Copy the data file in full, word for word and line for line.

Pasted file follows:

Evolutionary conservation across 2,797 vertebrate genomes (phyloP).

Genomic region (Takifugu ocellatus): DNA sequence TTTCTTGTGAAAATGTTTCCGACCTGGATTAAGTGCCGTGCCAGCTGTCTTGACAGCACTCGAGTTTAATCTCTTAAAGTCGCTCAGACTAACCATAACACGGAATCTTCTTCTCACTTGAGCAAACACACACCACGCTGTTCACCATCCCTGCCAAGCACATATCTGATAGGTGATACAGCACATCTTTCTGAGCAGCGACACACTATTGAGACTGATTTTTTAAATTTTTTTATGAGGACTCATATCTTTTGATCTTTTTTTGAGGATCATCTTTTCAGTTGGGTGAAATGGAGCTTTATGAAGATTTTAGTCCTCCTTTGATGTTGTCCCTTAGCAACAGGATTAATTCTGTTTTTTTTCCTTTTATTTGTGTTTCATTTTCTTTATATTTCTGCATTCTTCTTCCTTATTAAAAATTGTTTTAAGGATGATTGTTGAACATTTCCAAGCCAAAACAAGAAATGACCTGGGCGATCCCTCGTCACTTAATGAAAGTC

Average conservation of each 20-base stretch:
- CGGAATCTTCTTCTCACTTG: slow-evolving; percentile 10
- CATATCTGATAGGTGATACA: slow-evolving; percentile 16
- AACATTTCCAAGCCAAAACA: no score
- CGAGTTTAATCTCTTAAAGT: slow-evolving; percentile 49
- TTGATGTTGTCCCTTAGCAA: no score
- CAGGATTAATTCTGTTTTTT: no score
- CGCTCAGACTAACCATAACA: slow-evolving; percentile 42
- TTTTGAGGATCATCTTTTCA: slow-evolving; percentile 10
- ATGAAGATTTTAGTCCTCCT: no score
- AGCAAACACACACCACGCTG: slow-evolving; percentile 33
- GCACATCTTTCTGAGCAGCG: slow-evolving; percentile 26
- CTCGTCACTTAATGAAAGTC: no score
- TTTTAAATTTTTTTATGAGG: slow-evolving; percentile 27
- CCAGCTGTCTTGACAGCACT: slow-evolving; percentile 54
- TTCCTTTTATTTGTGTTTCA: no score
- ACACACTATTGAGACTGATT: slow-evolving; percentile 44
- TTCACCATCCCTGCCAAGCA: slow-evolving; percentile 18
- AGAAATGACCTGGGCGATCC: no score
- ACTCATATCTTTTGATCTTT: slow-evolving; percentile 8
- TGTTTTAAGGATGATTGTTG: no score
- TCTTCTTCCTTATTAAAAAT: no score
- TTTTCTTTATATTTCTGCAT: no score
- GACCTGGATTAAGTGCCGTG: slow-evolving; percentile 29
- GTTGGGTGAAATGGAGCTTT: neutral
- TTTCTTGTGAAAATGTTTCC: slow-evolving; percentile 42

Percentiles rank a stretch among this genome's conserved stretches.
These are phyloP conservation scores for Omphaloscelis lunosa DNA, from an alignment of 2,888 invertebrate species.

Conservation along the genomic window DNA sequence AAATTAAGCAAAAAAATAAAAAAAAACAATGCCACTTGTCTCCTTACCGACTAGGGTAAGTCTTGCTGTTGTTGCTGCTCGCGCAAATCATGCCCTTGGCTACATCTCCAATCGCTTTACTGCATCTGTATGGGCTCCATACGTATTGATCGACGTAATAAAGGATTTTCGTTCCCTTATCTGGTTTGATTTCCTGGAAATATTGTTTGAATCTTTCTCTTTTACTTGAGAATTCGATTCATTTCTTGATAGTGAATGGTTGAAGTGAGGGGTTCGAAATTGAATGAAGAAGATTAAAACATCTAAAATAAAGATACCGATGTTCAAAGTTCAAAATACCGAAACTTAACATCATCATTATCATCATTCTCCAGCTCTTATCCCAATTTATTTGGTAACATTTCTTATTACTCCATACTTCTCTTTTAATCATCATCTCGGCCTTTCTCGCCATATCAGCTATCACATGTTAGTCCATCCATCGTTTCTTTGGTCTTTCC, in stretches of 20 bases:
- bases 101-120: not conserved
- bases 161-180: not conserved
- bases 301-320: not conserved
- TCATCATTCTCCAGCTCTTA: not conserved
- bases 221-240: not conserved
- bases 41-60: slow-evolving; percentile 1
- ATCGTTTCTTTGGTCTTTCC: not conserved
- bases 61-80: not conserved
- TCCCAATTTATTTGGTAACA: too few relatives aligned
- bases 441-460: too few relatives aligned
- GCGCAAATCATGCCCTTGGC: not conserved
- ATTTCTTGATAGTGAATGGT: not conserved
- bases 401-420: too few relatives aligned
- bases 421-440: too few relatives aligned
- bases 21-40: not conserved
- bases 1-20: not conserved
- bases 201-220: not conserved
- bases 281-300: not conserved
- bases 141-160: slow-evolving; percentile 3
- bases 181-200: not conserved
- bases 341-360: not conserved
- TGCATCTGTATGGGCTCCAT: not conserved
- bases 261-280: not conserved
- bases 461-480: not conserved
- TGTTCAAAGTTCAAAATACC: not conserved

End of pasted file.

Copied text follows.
Evolutionary conservation across 2,797 vertebrate genomes (phyloP).

Genomic region (Takifugu ocellatus): DNA sequence TTTCTTGTGAAAATGTTTCCGACCTGGATTAAGTGCCGTGCCAGCTGTCTTGACAGCACTCGAGTTTAATCTCTTAAAGTCGCTCAGACTAACCATAACACGGAATCTTCTTCTCACTTGAGCAAACACACACCACGCTGTTCACCATCCCTGCCAAGCACATATCTGATAGGTGATACAGCACATCTTTCTGAGCAGCGACACACTATTGAGACTGATTTTTTAAATTTTTTTATGAGGACTCATATCTTTTGATCTTTTTTTGAGGATCATCTTTTCAGTTGGGTGAAATGGAGCTTTATGAAGATTTTAGTCCTCCTTTGATGTTGTCCCTTAGCAACAGGATTAATTCTGTTTTTTTTCCTTTTATTTGTGTTTCATTTTCTTTATATTTCTGCATTCTTCTTCCTTATTAAAAATTGTTTTAAGGATGATTGTTGAACATTTCCAAGCCAAAACAAGAAATGACCTGGGCGATCCCTCGTCACTTAATGAAAGTC

Average conservation of each 20-base stretch:
- CGGAATCTTCTTCTCACTTG: slow-evolving; percentile 10
- CATATCTGATAGGTGATACA: slow-evolving; percentile 16
- AACATTTCCAAGCCAAAACA: no score
- CGAGTTTAATCTCTTAAAGT: slow-evolving; percentile 49
- TTGATGTTGTCCCTTAGCAA: no score
- CAGGATTAATTCTGTTTTTT: no score
- CGCTCAGACTAACCATAACA: slow-evolving; percentile 42
- TTTTGAGGATCATCTTTTCA: slow-evolving; percentile 10
- ATGAAGATTTTAGTCCTCCT: no score
- AGCAAACACACACCACGCTG: slow-evolving; percentile 33
- GCACATCTTTCTGAGCAGCG: slow-evolving; percentile 26
- CTCGTCACTTAATGAAAGTC: no score
- TTTTAAATTTTTTTATGAGG: slow-evolving; percentile 27
- CCAGCTGTCTTGACAGCACT: slow-evolving; percentile 54
- TTCCTTTTATTTGTGTTTCA: no score
- ACACACTATTGAGACTGATT: slow-evolving; percentile 44
- TTCACCATCCCTGCCAAGCA: slow-evolving; percentile 18
- AGAAATGACCTGGGCGATCC: no score
- ACTCATATCTTTTGATCTTT: slow-evolving; percentile 8
- TGTTTTAAGGATGATTGTTG: no score
- TCTTCTTCCTTATTAAAAAT: no score
- TTTTCTTTATATTTCTGCAT: no score
- GACCTGGATTAAGTGCCGTG: slow-evolving; percentile 29
- GTTGGGTGAAATGGAGCTTT: neutral
- TTTCTTGTGAAAATGTTTCC: slow-evolving; percentile 42

Percentiles rank a stretch among this genome's conserved stretches.
These are phyloP conservation scores for Omphaloscelis lunosa DNA, from an alignment of 2,888 invertebrate species.

Conservation along the genomic window DNA sequence AAATTAAGCAAAAAAATAAAAAAAAACAATGCCACTTGTCTCCTTACCGACTAGGGTAAGTCTTGCTGTTGTTGCTGCTCGCGCAAATCATGCCCTTGGCTACATCTCCAATCGCTTTACTGCATCTGTATGGGCTCCATACGTATTGATCGACGTAATAAAGGATTTTCGTTCCCTTATCTGGTTTGATTTCCTGGAAATATTGTTTGAATCTTTCTCTTTTACTTGAGAATTCGATTCATTTCTTGATAGTGAATGGTTGAAGTGAGGGGTTCGAAATTGAATGAAGAAGATTAAAACATCTAAAATAAAGATACCGATGTTCAAAGTTCAAAATACCGAAACTTAACATCATCATTATCATCATTCTCCAGCTCTTATCCCAATTTATTTGGTAACATTTCTTATTACTCCATACTTCTCTTTTAATCATCATCTCGGCCTTTCTCGCCATATCAGCTATCACATGTTAGTCCATCCATCGTTTCTTTGGTCTTTCC, in stretches of 20 bases:
- bases 101-120: not conserved
- bases 161-180: not conserved
- bases 301-320: not conserved
- TCATCATTCTCCAGCTCTTA: not conserved
- bases 221-240: not conserved
- bases 41-60: slow-evolving; percentile 1
- ATCGTTTCTTTGGTCTTTCC: not conserved
- bases 61-80: not conserved
- TCCCAATTTATTTGGTAACA: too few relatives aligned
- bases 441-460: too few relatives aligned
- GCGCAAATCATGCCCTTGGC: not conserved
- ATTTCTTGATAGTGAATGGT: not conserved
- bases 401-420: too few relatives aligned
- bases 421-440: too few relatives aligned
- bases 21-40: not conserved
- bases 1-20: not conserved
- bases 201-220: not conserved
- bases 281-300: not conserved
- bases 141-160: slow-evolving; percentile 3
- bases 181-200: not conserved
- bases 341-360: not conserved
- TGCATCTGTATGGGCTCCAT: not conserved
- bases 261-280: not conserved
- bases 461-480: not conserved
- TGTTCAAAGTTCAAAATACC: not conserved